So if Kinkade is the most sold artist ever, than why does the art world not accept him? Recently one critic explained why Kinkade battled with the art world:

“The reason the art world doesn't love Kinkade isn't that it hates love, life, goodness, or God. We may be silly or soulless or whatever, but we don't automatically hate things with faith and love or that other people love. We're not sociopaths. (Well, most of us aren't.) The reason the art world doesn't respond to Kinkade is because none — not one — of his ideas about subject-matter, surface, color, composition, touch, scale, form, or skill is remotely original."
This explanation and opinion of Kinkade from the art world is much different than those of El Greco. In a New York Art Review, one critic analyzed El Greco’s work with his own opinions and the opinions of others. One critic he mentioned was an eighteenth – century critic  who said “We can define El Greco’s art by saying that what he did well none did better, and that what he did badly none did worse” referring to the delirium in El Greco’s portraits. However, Mark Stevens, the author of this New York Art Review talks about how he was “once dismissed, [and is] now revered” concluding that “The truth is that El Greco asks more of you than analysis or appreciation. He wants your soul. You should twist a little in your skin, as his figures do.”

Whether or not your skin twists a little to El Greco’s paintings or if you find solace in the simplicity in Kinkade’s idealistic paintings / prints, the quality of each artist’s work shown in the artist’s artistic vocabulary gives strength to the art world’s opinion. Thomas Kinkade’s vocabulary is “a vocabulary of formulas, unfortunately” while El Greco’s artistic vocabulary includes elements of delirium, elongated figures, religious aspect, and color. These artists have both have fans and critics both inside and outside the art world. Whatever side you are on, it is important to understand how the aesthetics and Lippard’s three-pronged analysis establishes the art works quality, and gives value to the artist. The three-pronged analysis of El Greco’s View of Toledo is far stronger than Thomas Kinkade’s as he has contributed to art history, and will remain prominent in history for centuries to come.


By: Lindsey Richmond
Major: Animal Science & Spanish
Expected Graduation Date: May 2016 - then Veterinary School
Hometown: Mukilteo, WA                  
I have always loved and appreciated art. Growing up, I was always involved in something artsy whether it was drawing, coloring, painting or crafting something. I once thought I would major in art, but science took over and became a stronger passion. I still love to draw - pencil and charcoal mostly. My family is also really artistic, and they always encouraged me to draw and create. One of my favorite art related memories was when I was in preschool. My preschool had different stations we could take part in like art, building with legos, watching movies, stuff like that. I remember I got in trouble from my teacher because I spent too much time in the art center. Like most 5 year-olds, I cried because I was banned from the art center for the rest of the week...apparently the other kids wanted a turn. I ended up being the only student who had a weekly time quota for the art center.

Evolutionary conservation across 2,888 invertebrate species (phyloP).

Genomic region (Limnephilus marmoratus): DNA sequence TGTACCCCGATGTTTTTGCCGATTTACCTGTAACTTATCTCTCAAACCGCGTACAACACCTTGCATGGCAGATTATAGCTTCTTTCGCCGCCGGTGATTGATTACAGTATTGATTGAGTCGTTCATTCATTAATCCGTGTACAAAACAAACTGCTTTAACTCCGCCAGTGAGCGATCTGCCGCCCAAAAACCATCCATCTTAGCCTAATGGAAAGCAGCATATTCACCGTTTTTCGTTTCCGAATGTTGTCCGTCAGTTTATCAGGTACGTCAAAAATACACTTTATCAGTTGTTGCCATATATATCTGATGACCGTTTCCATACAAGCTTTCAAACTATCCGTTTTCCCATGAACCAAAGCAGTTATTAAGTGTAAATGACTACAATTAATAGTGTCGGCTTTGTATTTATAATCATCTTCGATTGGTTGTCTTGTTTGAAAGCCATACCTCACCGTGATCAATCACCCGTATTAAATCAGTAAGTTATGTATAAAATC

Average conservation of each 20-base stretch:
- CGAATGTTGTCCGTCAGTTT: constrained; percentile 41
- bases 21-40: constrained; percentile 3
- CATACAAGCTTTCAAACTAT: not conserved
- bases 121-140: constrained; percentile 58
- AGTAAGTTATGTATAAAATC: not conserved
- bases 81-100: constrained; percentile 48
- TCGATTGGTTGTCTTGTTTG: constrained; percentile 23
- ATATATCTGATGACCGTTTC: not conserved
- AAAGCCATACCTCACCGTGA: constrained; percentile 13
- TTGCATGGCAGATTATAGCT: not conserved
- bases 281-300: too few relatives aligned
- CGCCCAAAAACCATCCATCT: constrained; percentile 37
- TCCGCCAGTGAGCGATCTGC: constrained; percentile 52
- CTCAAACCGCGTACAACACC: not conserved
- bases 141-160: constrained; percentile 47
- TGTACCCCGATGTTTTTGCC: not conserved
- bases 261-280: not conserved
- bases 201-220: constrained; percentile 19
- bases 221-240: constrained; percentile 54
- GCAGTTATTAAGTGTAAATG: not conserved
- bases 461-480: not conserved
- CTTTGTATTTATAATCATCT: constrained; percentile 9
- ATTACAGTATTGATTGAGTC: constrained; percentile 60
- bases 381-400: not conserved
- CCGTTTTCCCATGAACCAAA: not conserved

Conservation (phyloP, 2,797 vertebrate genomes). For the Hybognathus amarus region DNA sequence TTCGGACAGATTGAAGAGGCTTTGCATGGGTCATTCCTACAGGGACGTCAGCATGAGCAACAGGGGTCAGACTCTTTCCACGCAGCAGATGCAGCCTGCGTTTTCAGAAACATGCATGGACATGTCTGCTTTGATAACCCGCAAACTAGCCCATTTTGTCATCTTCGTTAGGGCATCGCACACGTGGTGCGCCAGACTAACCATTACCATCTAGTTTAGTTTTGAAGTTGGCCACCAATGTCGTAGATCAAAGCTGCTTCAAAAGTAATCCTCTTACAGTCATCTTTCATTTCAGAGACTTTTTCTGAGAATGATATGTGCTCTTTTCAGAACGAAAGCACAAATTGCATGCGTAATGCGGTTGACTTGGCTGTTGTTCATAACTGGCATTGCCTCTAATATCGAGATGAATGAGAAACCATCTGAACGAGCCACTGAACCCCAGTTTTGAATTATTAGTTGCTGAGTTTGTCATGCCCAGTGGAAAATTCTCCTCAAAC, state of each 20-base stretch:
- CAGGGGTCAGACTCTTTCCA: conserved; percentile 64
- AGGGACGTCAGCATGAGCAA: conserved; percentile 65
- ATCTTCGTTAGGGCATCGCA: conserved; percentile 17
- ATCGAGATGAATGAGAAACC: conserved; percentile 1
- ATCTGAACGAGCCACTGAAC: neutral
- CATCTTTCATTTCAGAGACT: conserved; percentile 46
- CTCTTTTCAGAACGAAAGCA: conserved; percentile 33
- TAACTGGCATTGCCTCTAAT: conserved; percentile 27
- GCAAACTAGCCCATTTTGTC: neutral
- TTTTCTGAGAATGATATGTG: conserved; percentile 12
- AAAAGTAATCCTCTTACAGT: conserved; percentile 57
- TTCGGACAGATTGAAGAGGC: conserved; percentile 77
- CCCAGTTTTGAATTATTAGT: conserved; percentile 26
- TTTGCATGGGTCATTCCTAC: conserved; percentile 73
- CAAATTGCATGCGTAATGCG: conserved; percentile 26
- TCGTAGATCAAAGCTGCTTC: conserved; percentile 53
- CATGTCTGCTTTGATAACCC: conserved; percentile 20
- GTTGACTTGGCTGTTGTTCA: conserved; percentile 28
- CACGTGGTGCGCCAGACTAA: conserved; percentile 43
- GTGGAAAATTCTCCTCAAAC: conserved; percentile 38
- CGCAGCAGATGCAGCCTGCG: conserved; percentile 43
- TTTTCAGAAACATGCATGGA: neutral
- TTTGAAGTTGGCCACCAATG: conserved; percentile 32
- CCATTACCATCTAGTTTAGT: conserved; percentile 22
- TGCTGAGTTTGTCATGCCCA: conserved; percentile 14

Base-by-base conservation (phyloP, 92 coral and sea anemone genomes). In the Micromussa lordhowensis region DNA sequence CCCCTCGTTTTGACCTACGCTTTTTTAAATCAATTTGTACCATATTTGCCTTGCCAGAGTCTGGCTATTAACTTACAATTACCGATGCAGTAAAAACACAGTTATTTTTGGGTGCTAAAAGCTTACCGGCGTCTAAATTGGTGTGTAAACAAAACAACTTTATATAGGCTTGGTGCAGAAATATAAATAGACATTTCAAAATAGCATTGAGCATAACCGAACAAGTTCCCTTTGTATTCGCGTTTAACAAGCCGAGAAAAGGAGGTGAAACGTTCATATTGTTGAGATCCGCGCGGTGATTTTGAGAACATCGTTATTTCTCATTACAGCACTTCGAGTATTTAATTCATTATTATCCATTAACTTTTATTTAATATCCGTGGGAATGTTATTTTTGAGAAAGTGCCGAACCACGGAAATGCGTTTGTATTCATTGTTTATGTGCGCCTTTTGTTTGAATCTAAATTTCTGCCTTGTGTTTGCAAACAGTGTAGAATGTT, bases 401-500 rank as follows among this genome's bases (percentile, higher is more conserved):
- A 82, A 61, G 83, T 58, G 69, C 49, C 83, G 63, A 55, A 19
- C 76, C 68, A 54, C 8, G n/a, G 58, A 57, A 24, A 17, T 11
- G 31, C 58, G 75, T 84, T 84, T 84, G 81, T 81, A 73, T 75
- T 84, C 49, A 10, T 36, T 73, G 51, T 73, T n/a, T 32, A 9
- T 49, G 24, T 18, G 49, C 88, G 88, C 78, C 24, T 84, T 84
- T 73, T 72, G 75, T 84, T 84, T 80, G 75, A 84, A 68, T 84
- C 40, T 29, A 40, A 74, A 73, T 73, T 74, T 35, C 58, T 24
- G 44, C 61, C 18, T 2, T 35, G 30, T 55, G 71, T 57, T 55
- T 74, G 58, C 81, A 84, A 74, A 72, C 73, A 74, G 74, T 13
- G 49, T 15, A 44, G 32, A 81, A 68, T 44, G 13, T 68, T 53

“Thomas Kinkade – loved by many, loathed by art critics” The Los Angeles Times. April 9, 2012. http://latimesblogs.latimes.com/culturemonster/2012/04/why-was-thomas-kinkade-loathed-by-art-critics.html

Tour: El Greco (Spanish 1541-1614) The National Gallery of Art. http://www.nga.gov/collection/gallery/gg29 /gg29-over1.html#jump

View of Toledo. The Metropolitan Museum of Art. http://www.metmuseum.org/Collections/search-the-collections/110001017

Schumacher, Mary Louise. “Thomas Kinkade, inspiring hate among critics” The Journal Sentinel. April 10, 2012. http://www.jsonline.com/blogs/entertainment/146844185.html

Gopnik, Blake. “Thomas Kinkade – loved by many, loathed by art critics” The Daily Beast. April 9, 2012. http://www.thedailybeast.com/articles/2012/04/11/thomas-kinkade-s-paintings-embody-an-american-vision-missed-by-many-artists.html

Merriam-Webster’s Dictionary

Schumacher, Mary Louise. “Thomas Kinkade, inspiring hate among critics” The Journal Sentinel. April 10, 2012. http://www.jsonline.com/blogs/entertainment/146844185.html

Schumacher, Mary Louise. “Thomas Kinkade, inspiring hate among critics” The Journal Sentinel. April 10, 2012. http://www.jsonline.com/blogs/entertainment/146844185.html

Stevens, Mark. “Greek Revival” New York Art Review. http://nymag.com/nymetro/arts/art/reviews/n_9298/

Gopnik, Blake. “Thomas Kinkade – loved by many, loather by art critics” The Daily Beast. April 9, 2012. http://www.thedailybeast.com/articles/2012/04/11/thomas-kinkade-s-paintings-embody-an-american-vision-missed-by-many-artists.html